Latest build from Macduff signed over to Stevens family
After completing sea trials in January, the new Crystal Sea SS 118 was recently signed over by Macduff Shipyards Limited to owner David Stevens and his two sons, skippers David and Alec. Leaving the yard on Tuesday, February 11—sheltering in North Shields and Brixham from weather along the way—the new Crystal Sea arrived home in Newlyn on February 14.
The largest new build for Newlyn since the late 1970s, the new Macduff build replaces the St Ives family’s previous fishing vessel of the same name, which was built by the yard back in 2008. In fact, the new Crystal Sea is the fourth vessel by the same name from Macduff for the Stevens – the first, the 1974 built Crystal Sea bought in the late 1980s, followed in 2009 by a 1989 built vessel and in 2016, by the 2008 built 21m vessel the new Crystal Sea has replaced.
From a long line of fishermen and boats—fishermen in Ireland might remember the 1952 built Sweet Promise SS 95, fished by David and Alec’s great-grandfather, grandfather and great uncle and one of the first UK boats to adopt purse seining when they fished for herring in Dunmore East in the 1950s—the vessel’s registration SS 118 is the same their grandfather’s first boat, the J&G Forbes of Sandhaven built Rose of Sharon, bore.
A long ways from the lines of that 1964 built vessel, the new twin-rigger has an overall length of 24.50 m, a beam of 7.60m and a depth of 4.30 m. Based on a new hull design, which evolved from the yard’s previous 24.00m model and was developed to reduce resistance and thus improve fuel efficiency and running speed, CFD technology was used at the first stage to measure the resistance of the new hull against the previous design and to identify areas where further improvements could be made.
Following this, the hull was then faired by Macduff Ship Design who then used the virtual model to produce a detailed set of kit construction plans and assess the stability. The kit was then cut in house by Macduff Profilers, a division of the yard, and the vessel was fabricated, engineered and fully fit-out in the yard’s main building hall at Macduff, before carrying out sea trials in the Moray Firth.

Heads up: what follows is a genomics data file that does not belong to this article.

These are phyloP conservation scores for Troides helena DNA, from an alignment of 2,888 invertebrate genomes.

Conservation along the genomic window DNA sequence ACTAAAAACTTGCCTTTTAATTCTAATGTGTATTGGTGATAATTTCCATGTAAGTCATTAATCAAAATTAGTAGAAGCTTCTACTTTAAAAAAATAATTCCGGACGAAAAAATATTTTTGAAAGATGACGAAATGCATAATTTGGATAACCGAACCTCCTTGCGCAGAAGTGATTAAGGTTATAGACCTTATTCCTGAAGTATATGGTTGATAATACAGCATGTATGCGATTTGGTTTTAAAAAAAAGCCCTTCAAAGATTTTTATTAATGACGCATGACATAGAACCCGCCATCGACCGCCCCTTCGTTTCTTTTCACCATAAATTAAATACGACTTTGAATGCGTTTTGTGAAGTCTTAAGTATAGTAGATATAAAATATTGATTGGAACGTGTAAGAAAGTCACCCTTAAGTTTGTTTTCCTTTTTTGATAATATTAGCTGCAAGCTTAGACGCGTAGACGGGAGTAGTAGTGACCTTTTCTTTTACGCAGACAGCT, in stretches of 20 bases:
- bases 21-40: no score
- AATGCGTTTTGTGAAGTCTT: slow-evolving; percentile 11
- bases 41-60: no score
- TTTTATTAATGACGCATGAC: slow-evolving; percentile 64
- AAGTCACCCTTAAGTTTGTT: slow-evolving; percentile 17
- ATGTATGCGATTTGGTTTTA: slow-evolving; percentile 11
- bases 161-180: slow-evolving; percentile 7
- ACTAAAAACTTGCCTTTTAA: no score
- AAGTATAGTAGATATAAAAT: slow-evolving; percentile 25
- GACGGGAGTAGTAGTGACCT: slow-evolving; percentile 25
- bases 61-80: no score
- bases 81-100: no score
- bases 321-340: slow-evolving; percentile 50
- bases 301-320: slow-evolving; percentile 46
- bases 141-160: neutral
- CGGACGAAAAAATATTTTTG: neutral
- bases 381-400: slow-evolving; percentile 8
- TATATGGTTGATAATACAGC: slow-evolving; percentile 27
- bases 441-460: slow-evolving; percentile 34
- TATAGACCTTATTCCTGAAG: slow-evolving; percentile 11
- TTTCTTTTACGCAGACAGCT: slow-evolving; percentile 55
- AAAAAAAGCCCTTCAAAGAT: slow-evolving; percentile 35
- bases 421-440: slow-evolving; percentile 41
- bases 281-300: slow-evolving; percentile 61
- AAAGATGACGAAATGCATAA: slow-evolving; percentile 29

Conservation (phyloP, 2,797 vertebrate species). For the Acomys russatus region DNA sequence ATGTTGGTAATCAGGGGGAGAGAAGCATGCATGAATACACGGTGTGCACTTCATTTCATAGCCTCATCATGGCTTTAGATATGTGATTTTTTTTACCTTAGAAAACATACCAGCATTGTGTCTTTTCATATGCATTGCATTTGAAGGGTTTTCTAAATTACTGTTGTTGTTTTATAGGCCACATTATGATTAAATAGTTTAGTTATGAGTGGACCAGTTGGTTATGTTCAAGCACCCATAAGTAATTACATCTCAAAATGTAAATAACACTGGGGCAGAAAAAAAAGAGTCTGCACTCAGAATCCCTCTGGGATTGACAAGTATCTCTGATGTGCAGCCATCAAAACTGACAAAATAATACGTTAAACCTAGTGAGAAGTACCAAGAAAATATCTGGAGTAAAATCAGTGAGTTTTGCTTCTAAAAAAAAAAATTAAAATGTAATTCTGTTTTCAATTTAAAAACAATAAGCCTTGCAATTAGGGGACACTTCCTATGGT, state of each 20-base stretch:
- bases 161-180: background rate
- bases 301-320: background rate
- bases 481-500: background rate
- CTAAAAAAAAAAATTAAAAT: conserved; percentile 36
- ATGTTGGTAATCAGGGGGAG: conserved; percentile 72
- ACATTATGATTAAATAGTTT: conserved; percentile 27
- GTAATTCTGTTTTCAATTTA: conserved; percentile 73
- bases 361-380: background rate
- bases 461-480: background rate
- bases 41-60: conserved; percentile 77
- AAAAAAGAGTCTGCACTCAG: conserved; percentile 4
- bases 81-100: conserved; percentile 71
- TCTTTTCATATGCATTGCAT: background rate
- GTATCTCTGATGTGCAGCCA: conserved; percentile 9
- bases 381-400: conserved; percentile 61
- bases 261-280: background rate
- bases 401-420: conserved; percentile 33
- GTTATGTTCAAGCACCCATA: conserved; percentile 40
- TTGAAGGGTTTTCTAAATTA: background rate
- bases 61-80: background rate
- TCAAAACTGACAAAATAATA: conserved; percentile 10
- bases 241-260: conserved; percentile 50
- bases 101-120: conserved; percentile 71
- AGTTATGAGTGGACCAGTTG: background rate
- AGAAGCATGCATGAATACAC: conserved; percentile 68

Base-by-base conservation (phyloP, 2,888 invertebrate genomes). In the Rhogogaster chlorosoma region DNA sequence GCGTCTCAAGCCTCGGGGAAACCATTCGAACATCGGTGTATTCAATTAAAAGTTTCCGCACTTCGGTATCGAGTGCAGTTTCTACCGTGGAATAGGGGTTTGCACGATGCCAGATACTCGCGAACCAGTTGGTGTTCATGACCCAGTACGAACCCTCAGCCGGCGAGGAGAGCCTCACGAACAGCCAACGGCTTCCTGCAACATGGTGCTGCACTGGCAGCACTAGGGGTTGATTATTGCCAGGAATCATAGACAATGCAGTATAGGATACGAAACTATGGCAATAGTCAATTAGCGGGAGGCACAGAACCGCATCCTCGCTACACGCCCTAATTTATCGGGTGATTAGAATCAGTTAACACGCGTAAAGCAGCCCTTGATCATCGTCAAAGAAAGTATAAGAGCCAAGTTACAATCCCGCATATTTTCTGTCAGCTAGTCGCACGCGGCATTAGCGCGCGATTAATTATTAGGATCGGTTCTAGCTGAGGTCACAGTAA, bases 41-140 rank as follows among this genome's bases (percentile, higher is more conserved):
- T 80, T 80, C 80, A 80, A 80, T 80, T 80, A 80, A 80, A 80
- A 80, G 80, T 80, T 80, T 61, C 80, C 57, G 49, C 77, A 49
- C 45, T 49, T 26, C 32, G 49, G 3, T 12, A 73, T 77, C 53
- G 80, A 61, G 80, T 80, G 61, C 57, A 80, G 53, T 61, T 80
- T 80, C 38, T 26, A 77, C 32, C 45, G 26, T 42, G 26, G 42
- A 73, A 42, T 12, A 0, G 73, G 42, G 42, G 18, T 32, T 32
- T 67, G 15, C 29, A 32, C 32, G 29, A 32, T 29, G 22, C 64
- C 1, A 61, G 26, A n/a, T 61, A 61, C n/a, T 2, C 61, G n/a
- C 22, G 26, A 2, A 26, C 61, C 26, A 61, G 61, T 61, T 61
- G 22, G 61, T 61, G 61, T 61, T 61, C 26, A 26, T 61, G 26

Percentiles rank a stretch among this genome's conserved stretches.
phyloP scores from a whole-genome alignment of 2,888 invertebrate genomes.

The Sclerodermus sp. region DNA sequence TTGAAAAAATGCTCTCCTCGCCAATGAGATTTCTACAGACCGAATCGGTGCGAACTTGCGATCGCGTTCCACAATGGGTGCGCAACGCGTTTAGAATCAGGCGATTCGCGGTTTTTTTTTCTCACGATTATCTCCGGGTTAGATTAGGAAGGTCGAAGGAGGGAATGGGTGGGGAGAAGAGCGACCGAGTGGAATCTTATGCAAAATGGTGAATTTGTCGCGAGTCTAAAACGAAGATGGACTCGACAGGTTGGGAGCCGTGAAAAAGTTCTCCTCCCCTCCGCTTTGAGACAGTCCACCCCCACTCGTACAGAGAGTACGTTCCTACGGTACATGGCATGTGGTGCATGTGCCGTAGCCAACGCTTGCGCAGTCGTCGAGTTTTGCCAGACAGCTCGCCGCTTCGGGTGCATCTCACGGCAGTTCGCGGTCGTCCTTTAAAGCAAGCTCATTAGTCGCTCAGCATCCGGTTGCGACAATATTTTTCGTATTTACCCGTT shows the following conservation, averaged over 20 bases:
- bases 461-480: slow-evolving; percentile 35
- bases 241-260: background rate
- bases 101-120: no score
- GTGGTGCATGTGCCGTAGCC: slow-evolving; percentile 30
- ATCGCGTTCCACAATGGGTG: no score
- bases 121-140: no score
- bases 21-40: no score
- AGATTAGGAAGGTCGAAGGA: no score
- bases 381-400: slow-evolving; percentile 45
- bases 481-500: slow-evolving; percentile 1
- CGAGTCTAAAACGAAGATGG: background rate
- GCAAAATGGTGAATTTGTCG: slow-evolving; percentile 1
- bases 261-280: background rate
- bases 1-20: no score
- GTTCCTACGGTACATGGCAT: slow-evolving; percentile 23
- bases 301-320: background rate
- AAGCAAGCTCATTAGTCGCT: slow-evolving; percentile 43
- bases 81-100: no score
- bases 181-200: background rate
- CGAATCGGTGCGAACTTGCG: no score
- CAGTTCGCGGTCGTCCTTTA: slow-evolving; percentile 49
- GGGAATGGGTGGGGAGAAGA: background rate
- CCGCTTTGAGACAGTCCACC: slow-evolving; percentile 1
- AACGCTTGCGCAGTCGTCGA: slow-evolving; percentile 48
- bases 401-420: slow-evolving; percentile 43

Apart from the wheelhouse and masts, the hull is built completely from steel and features a double chine hull form, transom stern and soft nose bulbous bow which is faired gently into the main hull body. In terms of layout, below deck features the cabins, engine room, fish hold and a large freshwater tank forward of the collision bulkhead, while situated above deck are aft shelter, galley/mess and side passage area, fish processing area and then a winch room forward where three split winches are sited.
Fabricated by the yard themselves, the vessel’s bespoke deck machinery package comprises three split winches, two split net drums, two split sweep winches, two small gear handling winches and a dedicated anchor windlass. The hydraulic system was also designed and installed by the yard. A pull master Gilson winch was supplied by MacGregor Ltd along with the fishing crane and landing crane. Main hydraulic power is provided by a dedicated Caterpillar C12 engine, with secondary hydraulic power provided by two electric motors each with an output of 45 kW.
Based on a setup which has become quite common in Macduff’s recent build, the vessels propulsion package features a Caterpillar C32 main engine rated at 660 hp @ 1800 rpm coupled to a Masson Marine gearbox with a reduction ratio of 9.077:1, driving a 2500 mm diameter propeller fitted within a nozzle – both of which were supplied by Wartsila. Remaining stern gear elements were designed and manufactured by Macduff Engineering, a division of the yard, on CNC operated machines.
This is the fifth propulsion system of this design to be fitted by the yard and has been noted to perform very well, operating smoothly and quietly, while taking advantage of the C32 engine’s flexibility to extract full power whilst both steaming and trawling.
Two Beta Marine generators fitted are based on a Cummins 6BT5.9D2(M) engine with Mecc Alte alternators, each with an output of 81.6 kW. The electrical system onboard was designed and installed by R D Downie of Fraserburgh who installed the system to their usual high standard and built the switchboards in house. Wheelhouse electronics onboard were supplied by Woodsons of Fraserburgh.
With room for 700 boxes in the fishroom, the refrigeration system and ice machine onboard were supplied by Premier Refrigeration. Two sets of scraper nets were supplied by Faithlie Trawls, with sweeps and chandlery supplied by Marine Co.
No rest for the Stevens, since arriving home, the new Crystal Sea, which has been insured by Sunderland Marine, has already started fishing off the south coast of England, targeting a mixture of whitefish which will be sold via Plymouth Trawler Agents.
The Skipper team would like to wish David, his sons, family and crew every success and safe fishing with the new Crystal Sea.